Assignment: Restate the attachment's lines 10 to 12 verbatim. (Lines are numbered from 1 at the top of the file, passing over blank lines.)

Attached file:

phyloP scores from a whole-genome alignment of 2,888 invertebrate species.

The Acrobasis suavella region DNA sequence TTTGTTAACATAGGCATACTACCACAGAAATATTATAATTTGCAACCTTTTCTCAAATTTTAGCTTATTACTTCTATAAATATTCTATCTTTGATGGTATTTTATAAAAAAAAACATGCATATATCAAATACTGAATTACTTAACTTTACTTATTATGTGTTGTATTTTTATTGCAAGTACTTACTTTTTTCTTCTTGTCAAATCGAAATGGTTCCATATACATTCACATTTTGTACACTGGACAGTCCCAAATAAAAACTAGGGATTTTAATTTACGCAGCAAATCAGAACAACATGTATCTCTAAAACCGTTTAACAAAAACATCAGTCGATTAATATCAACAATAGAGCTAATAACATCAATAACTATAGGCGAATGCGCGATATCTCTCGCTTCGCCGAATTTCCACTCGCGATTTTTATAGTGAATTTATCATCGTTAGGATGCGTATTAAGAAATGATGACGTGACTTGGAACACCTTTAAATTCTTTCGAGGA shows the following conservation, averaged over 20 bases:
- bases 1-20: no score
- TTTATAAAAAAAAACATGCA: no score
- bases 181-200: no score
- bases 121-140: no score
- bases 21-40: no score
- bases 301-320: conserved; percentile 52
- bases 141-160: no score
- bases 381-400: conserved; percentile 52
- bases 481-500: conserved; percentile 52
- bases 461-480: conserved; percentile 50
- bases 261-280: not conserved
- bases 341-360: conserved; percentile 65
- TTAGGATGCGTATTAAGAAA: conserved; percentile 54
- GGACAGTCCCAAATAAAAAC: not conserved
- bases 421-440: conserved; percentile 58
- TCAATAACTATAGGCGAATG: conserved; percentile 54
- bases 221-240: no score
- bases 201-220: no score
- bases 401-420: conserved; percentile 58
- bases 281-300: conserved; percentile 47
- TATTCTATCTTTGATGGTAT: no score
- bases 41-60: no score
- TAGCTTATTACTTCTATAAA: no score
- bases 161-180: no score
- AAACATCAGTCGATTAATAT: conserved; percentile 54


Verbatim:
- bases 381-400: conserved; percentile 52
- bases 481-500: conserved; percentile 52
- bases 461-480: conserved; percentile 50